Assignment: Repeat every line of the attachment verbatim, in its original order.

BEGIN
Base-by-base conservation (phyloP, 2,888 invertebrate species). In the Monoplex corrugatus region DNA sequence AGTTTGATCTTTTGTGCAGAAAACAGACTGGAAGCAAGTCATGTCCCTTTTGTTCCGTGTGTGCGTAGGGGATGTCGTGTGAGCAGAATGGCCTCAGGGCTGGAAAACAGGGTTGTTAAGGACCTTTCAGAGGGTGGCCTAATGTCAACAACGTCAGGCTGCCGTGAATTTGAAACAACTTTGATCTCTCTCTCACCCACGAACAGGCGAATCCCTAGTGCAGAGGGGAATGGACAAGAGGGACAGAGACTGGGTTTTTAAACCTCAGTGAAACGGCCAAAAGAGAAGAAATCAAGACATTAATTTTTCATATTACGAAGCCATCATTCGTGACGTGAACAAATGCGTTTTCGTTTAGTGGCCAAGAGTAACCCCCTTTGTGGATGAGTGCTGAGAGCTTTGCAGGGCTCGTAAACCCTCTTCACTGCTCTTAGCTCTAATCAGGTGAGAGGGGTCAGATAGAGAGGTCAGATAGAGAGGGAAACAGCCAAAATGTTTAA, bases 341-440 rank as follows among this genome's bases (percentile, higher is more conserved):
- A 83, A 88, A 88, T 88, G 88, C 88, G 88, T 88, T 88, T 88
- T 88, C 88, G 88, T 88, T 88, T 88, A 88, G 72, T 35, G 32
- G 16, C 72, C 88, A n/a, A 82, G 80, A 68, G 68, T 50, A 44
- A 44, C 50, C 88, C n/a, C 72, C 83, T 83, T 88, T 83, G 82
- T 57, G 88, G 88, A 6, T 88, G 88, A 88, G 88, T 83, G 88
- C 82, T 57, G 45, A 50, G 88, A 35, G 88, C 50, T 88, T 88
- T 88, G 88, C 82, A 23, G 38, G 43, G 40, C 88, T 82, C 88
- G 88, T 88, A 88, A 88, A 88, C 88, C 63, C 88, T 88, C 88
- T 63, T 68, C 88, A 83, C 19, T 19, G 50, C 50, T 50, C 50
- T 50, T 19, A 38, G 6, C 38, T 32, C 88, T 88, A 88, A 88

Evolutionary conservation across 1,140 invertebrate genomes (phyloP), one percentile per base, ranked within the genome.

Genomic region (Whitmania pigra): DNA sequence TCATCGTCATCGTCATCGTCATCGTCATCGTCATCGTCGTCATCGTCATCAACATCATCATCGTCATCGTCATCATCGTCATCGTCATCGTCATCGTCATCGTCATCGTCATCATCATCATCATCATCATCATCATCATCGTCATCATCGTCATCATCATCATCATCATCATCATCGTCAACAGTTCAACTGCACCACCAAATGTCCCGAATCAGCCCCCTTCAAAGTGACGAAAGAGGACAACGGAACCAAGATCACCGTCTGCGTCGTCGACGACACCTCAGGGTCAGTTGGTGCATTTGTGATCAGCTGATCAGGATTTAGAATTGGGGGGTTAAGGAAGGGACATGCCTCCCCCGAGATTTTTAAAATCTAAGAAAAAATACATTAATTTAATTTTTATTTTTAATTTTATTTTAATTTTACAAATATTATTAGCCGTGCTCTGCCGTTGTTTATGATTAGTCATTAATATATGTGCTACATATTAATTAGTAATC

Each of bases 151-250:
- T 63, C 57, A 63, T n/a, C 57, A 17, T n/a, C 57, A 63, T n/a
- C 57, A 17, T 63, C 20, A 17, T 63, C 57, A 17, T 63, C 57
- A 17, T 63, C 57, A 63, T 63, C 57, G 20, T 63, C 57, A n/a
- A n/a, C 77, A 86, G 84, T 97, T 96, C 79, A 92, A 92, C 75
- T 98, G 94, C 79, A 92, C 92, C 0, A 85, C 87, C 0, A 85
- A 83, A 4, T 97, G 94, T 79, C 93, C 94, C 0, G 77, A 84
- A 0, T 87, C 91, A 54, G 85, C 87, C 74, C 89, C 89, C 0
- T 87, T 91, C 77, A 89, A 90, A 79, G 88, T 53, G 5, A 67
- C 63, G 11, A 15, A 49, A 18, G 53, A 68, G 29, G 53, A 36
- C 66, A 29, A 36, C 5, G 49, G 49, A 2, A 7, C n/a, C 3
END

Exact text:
Base-by-base conservation (phyloP, 2,888 invertebrate species). In the Monoplex corrugatus region DNA sequence AGTTTGATCTTTTGTGCAGAAAACAGACTGGAAGCAAGTCATGTCCCTTTTGTTCCGTGTGTGCGTAGGGGATGTCGTGTGAGCAGAATGGCCTCAGGGCTGGAAAACAGGGTTGTTAAGGACCTTTCAGAGGGTGGCCTAATGTCAACAACGTCAGGCTGCCGTGAATTTGAAACAACTTTGATCTCTCTCTCACCCACGAACAGGCGAATCCCTAGTGCAGAGGGGAATGGACAAGAGGGACAGAGACTGGGTTTTTAAACCTCAGTGAAACGGCCAAAAGAGAAGAAATCAAGACATTAATTTTTCATATTACGAAGCCATCATTCGTGACGTGAACAAATGCGTTTTCGTTTAGTGGCCAAGAGTAACCCCCTTTGTGGATGAGTGCTGAGAGCTTTGCAGGGCTCGTAAACCCTCTTCACTGCTCTTAGCTCTAATCAGGTGAGAGGGGTCAGATAGAGAGGTCAGATAGAGAGGGAAACAGCCAAAATGTTTAA, bases 341-440 rank as follows among this genome's bases (percentile, higher is more conserved):
- A 83, A 88, A 88, T 88, G 88, C 88, G 88, T 88, T 88, T 88
- T 88, C 88, G 88, T 88, T 88, T 88, A 88, G 72, T 35, G 32
- G 16, C 72, C 88, A n/a, A 82, G 80, A 68, G 68, T 50, A 44
- A 44, C 50, C 88, C n/a, C 72, C 83, T 83, T 88, T 83, G 82
- T 57, G 88, G 88, A 6, T 88, G 88, A 88, G 88, T 83, G 88
- C 82, T 57, G 45, A 50, G 88, A 35, G 88, C 50, T 88, T 88
- T 88, G 88, C 82, A 23, G 38, G 43, G 40, C 88, T 82, C 88
- G 88, T 88, A 88, A 88, A 88, C 88, C 63, C 88, T 88, C 88
- T 63, T 68, C 88, A 83, C 19, T 19, G 50, C 50, T 50, C 50
- T 50, T 19, A 38, G 6, C 38, T 32, C 88, T 88, A 88, A 88

Evolutionary conservation across 1,140 invertebrate genomes (phyloP), one percentile per base, ranked within the genome.

Genomic region (Whitmania pigra): DNA sequence TCATCGTCATCGTCATCGTCATCGTCATCGTCATCGTCGTCATCGTCATCAACATCATCATCGTCATCGTCATCATCGTCATCGTCATCGTCATCGTCATCGTCATCGTCATCATCATCATCATCATCATCATCATCATCGTCATCATCGTCATCATCATCATCATCATCATCATCGTCAACAGTTCAACTGCACCACCAAATGTCCCGAATCAGCCCCCTTCAAAGTGACGAAAGAGGACAACGGAACCAAGATCACCGTCTGCGTCGTCGACGACACCTCAGGGTCAGTTGGTGCATTTGTGATCAGCTGATCAGGATTTAGAATTGGGGGGTTAAGGAAGGGACATGCCTCCCCCGAGATTTTTAAAATCTAAGAAAAAATACATTAATTTAATTTTTATTTTTAATTTTATTTTAATTTTACAAATATTATTAGCCGTGCTCTGCCGTTGTTTATGATTAGTCATTAATATATGTGCTACATATTAATTAGTAATC

Each of bases 151-250:
- T 63, C 57, A 63, T n/a, C 57, A 17, T n/a, C 57, A 63, T n/a
- C 57, A 17, T 63, C 20, A 17, T 63, C 57, A 17, T 63, C 57
- A 17, T 63, C 57, A 63, T 63, C 57, G 20, T 63, C 57, A n/a
- A n/a, C 77, A 86, G 84, T 97, T 96, C 79, A 92, A 92, C 75
- T 98, G 94, C 79, A 92, C 92, C 0, A 85, C 87, C 0, A 85
- A 83, A 4, T 97, G 94, T 79, C 93, C 94, C 0, G 77, A 84
- A 0, T 87, C 91, A 54, G 85, C 87, C 74, C 89, C 89, C 0
- T 87, T 91, C 77, A 89, A 90, A 79, G 88, T 53, G 5, A 67
- C 63, G 11, A 15, A 49, A 18, G 53, A 68, G 29, G 53, A 36
- C 66, A 29, A 36, C 5, G 49, G 49, A 2, A 7, C n/a, C 3